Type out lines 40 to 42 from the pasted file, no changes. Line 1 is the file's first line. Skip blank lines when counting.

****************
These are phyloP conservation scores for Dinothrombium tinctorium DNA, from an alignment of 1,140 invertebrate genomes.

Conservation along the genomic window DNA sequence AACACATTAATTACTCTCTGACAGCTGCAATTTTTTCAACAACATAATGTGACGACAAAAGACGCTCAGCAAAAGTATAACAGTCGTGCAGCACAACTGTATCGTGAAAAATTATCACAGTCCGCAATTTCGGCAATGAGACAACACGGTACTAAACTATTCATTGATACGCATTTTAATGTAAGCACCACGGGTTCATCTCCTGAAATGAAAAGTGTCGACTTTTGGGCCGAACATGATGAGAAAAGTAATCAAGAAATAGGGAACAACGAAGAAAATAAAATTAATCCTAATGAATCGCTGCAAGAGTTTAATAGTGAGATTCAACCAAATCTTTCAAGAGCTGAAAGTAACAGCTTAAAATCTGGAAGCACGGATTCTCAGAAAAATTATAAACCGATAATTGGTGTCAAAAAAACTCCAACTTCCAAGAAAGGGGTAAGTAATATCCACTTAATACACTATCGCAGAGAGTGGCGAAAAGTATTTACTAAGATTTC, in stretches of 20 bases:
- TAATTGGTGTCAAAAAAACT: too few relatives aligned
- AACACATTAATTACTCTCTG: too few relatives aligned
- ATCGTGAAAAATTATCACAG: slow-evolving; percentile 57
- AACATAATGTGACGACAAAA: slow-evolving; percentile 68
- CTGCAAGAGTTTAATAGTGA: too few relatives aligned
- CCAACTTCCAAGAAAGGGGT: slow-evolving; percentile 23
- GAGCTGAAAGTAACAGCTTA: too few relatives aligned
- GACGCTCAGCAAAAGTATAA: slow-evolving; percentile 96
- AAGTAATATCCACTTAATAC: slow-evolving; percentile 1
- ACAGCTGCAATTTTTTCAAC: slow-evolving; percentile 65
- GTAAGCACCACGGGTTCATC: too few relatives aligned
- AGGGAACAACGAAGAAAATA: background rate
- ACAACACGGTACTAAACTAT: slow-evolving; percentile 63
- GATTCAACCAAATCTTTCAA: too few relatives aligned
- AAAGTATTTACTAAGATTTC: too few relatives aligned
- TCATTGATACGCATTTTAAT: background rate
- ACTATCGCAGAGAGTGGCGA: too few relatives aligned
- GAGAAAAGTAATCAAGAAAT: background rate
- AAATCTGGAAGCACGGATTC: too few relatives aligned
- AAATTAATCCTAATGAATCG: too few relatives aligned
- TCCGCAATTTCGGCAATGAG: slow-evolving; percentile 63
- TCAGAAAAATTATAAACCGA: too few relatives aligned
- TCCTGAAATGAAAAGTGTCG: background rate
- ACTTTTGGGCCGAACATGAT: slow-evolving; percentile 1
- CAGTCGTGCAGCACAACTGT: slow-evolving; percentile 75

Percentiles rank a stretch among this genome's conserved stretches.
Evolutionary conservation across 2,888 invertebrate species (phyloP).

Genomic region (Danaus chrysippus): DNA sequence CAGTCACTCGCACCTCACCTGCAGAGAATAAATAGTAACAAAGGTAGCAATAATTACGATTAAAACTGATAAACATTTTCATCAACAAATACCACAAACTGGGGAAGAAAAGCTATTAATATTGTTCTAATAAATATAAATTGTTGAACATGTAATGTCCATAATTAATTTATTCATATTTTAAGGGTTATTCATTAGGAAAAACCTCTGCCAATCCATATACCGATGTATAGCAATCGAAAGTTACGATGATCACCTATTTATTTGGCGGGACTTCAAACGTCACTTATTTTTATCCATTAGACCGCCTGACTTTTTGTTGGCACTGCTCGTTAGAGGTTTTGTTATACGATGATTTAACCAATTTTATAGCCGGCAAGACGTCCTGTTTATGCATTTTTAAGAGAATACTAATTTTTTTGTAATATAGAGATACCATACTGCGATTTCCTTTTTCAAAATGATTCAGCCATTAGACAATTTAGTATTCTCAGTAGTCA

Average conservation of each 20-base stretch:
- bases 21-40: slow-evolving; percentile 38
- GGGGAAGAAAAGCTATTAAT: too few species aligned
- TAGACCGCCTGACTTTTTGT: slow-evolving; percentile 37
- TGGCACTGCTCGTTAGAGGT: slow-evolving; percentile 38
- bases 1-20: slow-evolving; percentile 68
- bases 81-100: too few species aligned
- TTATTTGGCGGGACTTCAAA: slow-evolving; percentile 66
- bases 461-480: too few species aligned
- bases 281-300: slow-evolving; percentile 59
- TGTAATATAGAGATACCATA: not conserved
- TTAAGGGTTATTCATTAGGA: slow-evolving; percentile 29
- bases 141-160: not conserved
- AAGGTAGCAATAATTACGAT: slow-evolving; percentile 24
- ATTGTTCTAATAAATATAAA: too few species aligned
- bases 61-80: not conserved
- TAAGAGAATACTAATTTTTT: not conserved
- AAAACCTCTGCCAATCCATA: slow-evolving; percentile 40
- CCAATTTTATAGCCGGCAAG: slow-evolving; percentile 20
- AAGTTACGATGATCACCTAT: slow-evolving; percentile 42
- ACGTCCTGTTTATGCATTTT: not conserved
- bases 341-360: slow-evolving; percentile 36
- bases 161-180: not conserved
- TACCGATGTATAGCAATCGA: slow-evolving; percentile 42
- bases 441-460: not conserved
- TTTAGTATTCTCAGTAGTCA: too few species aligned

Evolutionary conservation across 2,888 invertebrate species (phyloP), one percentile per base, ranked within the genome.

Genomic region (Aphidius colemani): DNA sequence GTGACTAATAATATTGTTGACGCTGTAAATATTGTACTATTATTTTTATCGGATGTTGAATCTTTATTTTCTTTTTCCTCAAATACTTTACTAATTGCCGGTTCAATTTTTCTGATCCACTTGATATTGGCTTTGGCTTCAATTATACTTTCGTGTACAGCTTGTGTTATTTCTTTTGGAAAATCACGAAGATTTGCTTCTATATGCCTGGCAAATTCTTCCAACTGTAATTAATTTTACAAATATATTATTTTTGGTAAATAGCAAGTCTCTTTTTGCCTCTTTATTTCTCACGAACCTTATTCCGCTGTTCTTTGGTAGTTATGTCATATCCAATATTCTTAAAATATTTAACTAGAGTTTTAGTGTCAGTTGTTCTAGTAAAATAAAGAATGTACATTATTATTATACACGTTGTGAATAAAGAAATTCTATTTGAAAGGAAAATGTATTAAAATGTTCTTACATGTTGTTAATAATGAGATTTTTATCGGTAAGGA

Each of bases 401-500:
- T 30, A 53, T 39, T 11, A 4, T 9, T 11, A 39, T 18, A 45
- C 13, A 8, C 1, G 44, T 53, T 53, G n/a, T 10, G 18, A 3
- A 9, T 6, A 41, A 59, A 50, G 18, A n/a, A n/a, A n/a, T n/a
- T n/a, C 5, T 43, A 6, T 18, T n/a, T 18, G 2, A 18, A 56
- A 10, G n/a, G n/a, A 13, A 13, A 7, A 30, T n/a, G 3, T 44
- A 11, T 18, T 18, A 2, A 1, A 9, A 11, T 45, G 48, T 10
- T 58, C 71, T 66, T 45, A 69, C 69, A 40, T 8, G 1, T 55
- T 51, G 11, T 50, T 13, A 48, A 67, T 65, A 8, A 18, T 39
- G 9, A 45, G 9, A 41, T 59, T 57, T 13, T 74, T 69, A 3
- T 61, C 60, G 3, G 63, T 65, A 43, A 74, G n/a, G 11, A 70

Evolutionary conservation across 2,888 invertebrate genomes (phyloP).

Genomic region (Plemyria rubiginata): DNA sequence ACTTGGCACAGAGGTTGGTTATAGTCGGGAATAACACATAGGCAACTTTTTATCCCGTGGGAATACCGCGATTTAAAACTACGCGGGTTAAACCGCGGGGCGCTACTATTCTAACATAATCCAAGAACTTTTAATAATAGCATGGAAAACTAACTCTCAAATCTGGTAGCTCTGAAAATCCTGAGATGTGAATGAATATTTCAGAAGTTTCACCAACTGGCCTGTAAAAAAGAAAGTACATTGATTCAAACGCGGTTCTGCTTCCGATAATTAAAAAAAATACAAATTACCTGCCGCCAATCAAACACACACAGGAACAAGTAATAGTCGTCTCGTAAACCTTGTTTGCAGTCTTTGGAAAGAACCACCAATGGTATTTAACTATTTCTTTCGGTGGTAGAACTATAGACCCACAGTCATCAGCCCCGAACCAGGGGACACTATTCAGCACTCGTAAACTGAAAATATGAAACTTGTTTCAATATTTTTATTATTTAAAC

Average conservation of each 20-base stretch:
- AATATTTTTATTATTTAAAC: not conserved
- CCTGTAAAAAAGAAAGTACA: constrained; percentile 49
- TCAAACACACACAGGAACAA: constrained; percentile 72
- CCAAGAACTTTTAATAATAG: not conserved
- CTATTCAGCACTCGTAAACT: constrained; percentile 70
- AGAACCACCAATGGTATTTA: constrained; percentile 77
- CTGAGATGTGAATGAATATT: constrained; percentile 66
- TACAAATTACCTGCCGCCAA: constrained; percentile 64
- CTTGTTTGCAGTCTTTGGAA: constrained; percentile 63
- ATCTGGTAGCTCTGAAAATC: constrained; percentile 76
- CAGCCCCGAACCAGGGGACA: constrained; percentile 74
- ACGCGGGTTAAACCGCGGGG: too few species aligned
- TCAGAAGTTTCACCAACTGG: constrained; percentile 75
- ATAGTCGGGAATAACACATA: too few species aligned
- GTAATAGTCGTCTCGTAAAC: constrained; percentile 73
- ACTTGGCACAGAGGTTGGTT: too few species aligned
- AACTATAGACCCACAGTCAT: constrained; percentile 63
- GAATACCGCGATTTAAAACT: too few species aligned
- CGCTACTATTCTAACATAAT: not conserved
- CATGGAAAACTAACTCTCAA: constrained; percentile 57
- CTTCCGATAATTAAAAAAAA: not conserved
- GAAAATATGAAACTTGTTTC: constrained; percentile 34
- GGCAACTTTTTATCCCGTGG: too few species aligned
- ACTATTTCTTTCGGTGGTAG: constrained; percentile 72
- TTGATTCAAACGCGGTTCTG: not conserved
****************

- bases 281-300: slow-evolving; percentile 59
- TGTAATATAGAGATACCATA: not conserved
- TTAAGGGTTATTCATTAGGA: slow-evolving; percentile 29